Gallop accepts league’s new direction
David Gallop says he accepts it’s time for a fresh approach after stepping down after a decade as Australian rugby league’s top administrator.
NRL club bosses reacted with shock and surprise to Gallop’s sudden departure on Tuesday, just four months into a four-year deal with the Australian Rugby League Commission, formed in February to take over running the code.
But Gallop, who served as NRL chief executive for 10 years before that, insisted it was by mutual agreement after it became clear a new way of doing things was required.
Gallop fronted a media conference straight after ARLC chairman John Grant following the announcement of his exit, with both men quizzed on whether they’d had a falling out.
“This has all been mutually agreed. These things happen in business, they happen in sport,” Gallop said.
“… There was always going to be a period to see how things went from both sides.
“When you do something for 10 years you have a system and a way of doing things.
“I think the game’s achievements have been there for everyone to see. We’ve come a long way in 10 years and I’m really proud of that.”
Gallop acknowledged the move to unify rugby league’s administration under the ARLC was the right one and predicted a bright future for “the greatest game of all”.
“It’s time for a fresh approach, I get that,” said Gallop, who predicted a positive outcome for the game’s crucial new broadcast deal expected to be worth more than $1 billion.
“I love the game and I wish it well, the job has been a great privilege and I’ve loved watching the game’s resurgence.”
“Ten years is a long time. If the next person does it for 10 years I’ll be the first person to ring them up and take them to lunch.”
Grant also insisted the move was mutually agreed and praised Gallop’s contribution.
But he also described rugby league and the NRL as a “reactive” business over the past 10 years and said that needed to change in a new business climate with the new tv deal imminent.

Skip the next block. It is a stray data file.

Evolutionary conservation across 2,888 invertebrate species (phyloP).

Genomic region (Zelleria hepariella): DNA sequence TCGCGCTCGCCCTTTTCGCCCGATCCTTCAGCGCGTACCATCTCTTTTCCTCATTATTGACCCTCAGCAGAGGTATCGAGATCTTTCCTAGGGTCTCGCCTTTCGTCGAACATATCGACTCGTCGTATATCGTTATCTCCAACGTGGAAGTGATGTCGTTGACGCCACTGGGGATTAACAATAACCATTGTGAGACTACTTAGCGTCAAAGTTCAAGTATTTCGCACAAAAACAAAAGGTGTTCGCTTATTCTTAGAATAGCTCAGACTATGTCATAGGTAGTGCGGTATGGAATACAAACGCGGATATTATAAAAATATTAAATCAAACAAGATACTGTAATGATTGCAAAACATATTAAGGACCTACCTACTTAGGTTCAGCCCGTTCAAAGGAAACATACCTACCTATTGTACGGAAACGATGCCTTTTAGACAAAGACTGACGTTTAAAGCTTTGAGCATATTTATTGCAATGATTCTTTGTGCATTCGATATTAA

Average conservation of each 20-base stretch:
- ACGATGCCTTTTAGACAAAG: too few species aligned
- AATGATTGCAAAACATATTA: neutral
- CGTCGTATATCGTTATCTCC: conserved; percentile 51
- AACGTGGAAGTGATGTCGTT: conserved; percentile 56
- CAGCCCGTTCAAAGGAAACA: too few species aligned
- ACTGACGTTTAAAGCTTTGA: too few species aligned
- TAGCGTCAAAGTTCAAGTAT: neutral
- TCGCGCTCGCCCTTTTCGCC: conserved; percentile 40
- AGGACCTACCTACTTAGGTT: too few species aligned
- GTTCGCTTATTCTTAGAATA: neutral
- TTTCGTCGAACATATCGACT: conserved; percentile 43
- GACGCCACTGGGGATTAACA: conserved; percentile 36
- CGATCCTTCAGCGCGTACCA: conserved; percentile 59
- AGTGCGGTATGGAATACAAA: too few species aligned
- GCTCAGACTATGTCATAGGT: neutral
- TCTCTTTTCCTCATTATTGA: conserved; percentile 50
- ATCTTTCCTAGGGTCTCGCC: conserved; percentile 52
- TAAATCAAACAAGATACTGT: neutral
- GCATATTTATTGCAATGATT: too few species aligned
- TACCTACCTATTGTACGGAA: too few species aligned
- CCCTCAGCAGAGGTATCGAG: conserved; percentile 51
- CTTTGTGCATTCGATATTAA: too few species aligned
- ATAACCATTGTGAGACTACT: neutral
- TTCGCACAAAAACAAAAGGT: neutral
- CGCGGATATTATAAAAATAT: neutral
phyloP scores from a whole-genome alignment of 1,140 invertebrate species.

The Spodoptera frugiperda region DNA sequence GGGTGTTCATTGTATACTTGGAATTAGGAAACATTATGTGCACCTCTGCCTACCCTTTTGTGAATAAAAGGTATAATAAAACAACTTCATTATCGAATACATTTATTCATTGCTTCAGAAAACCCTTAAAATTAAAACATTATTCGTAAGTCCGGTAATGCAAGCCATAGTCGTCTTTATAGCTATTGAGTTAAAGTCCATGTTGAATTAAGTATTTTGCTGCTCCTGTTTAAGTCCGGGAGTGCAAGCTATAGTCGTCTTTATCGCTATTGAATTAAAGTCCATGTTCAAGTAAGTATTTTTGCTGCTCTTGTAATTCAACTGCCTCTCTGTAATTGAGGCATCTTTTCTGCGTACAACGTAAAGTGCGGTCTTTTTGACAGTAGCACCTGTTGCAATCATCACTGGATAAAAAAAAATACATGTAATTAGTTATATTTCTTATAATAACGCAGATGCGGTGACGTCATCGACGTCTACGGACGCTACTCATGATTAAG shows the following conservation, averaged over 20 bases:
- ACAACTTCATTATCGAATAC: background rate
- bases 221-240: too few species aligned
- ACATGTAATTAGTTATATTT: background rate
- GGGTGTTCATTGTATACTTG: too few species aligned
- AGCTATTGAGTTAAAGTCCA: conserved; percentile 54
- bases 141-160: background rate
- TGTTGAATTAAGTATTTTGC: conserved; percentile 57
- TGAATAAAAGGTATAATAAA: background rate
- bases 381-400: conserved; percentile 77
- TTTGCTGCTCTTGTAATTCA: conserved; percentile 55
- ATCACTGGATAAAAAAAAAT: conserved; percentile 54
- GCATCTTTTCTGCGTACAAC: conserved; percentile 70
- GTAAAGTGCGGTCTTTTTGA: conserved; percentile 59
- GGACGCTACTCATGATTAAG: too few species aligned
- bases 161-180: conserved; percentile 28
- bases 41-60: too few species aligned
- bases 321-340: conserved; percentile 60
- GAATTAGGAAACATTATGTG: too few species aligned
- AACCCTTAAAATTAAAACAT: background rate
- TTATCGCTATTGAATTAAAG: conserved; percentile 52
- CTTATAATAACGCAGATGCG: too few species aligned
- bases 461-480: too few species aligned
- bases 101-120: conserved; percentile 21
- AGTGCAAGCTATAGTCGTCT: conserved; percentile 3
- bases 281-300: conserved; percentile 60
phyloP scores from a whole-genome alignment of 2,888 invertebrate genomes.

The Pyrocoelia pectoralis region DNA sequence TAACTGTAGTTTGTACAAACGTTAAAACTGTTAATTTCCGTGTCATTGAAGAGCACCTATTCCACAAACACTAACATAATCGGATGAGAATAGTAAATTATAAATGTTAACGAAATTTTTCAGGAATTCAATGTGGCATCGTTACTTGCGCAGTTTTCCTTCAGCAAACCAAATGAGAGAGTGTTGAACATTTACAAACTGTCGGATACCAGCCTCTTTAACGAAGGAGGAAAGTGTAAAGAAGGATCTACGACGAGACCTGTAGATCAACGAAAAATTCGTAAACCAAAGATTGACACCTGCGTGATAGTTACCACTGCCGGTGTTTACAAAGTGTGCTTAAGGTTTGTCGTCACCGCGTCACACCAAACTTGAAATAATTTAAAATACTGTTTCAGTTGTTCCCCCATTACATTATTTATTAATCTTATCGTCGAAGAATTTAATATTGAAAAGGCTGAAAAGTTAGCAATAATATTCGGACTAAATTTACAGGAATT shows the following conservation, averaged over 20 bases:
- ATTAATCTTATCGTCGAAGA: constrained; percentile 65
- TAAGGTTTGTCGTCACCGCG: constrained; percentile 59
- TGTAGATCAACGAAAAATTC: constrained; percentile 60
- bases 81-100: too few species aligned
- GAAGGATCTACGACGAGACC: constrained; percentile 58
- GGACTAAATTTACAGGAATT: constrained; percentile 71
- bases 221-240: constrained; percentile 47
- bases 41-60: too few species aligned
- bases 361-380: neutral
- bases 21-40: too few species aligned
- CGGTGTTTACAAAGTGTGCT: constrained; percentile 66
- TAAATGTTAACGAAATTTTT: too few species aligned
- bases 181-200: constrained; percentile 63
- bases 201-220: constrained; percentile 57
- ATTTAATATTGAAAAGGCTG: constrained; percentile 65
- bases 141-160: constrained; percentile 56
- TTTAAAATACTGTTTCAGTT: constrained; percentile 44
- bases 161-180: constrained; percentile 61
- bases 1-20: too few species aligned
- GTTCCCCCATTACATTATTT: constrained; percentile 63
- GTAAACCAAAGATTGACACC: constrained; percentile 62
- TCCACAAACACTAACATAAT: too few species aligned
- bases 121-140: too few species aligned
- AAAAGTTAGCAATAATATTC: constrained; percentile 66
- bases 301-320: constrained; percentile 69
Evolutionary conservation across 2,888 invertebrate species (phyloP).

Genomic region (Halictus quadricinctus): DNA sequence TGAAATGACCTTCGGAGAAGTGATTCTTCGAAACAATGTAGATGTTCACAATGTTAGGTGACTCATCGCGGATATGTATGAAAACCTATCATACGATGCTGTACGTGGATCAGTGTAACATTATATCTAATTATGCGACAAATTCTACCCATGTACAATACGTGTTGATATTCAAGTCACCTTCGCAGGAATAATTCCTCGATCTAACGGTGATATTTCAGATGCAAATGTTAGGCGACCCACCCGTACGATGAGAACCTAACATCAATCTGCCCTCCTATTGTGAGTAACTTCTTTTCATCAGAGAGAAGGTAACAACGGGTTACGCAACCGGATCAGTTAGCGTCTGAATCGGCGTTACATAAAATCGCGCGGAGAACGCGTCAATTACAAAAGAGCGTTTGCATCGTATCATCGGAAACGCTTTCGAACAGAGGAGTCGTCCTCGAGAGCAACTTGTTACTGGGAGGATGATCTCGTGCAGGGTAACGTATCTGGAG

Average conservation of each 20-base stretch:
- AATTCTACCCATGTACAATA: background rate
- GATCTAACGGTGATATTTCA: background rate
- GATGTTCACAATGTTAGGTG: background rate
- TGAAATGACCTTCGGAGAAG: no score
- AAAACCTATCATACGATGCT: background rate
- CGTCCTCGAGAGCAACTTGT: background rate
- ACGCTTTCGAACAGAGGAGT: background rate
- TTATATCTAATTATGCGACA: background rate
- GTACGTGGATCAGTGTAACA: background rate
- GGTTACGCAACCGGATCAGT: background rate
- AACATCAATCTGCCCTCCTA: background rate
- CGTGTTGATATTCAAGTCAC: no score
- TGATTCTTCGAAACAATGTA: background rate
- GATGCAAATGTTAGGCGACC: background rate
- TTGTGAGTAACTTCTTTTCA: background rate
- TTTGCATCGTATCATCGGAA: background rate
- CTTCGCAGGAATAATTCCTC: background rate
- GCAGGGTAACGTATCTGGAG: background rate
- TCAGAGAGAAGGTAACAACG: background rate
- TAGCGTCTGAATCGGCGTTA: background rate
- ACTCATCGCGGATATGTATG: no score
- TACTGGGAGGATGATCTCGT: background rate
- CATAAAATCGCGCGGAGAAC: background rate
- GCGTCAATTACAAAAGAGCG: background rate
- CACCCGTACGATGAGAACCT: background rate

“That context has changed totally, now there’s an opportunity to think about it differently,” Grant said.
“I think business today and the business that has been in the last 10 years is very different to the business that is going to be going forward.”
Grant said the ARLC would immediately begin its search for a Gallop’s replacement and while keeping his options open, hinted it could be someone with rugby league experience.
“A knowledge of this game and the passion behind it, I think you need to have that sort of experience, but I won’t rule anything out,” Grant said.
NRL general manager of strategy Shane Mattiske will take over the leadership in the interim.
Gallop enjoyed strong support of the clubs throughout his 10-year reign and the news he was stepping down from his high-profile role blindsided many of his fellow administrators.
Sydney Roosters chief executive Steve Noyce was taken aback at the news.
“I was shocked to be honest,” Noyce told AAP.
“I was genuinely shocked and I think most people in the game are.”
Sharks chairman Damian Irvine said Gallop had left rugby league better than when he began in 2002.
“When David took over we had a great game that was under duress, now we have a great game that is no longer under that duress,” Irvine said.
Current NRL players and administrators of other major sports also paid tribute to Gallop, with AFL chief executive Andrew Demetriou labelling him an “outstanding administrator”.
Gallop acknowledged his tenure had its ups and downs but had no regrets over controversies including the Melbourne Storm salary cap scandal.
“There have been challenging decisions but I always saw them as opportunities to put a stake in the ground for the game and what the game stands for,” Gallop said.
“. ..I wish the game good luck and I say thank you, it is the greatest game of all.”© AAP 2013
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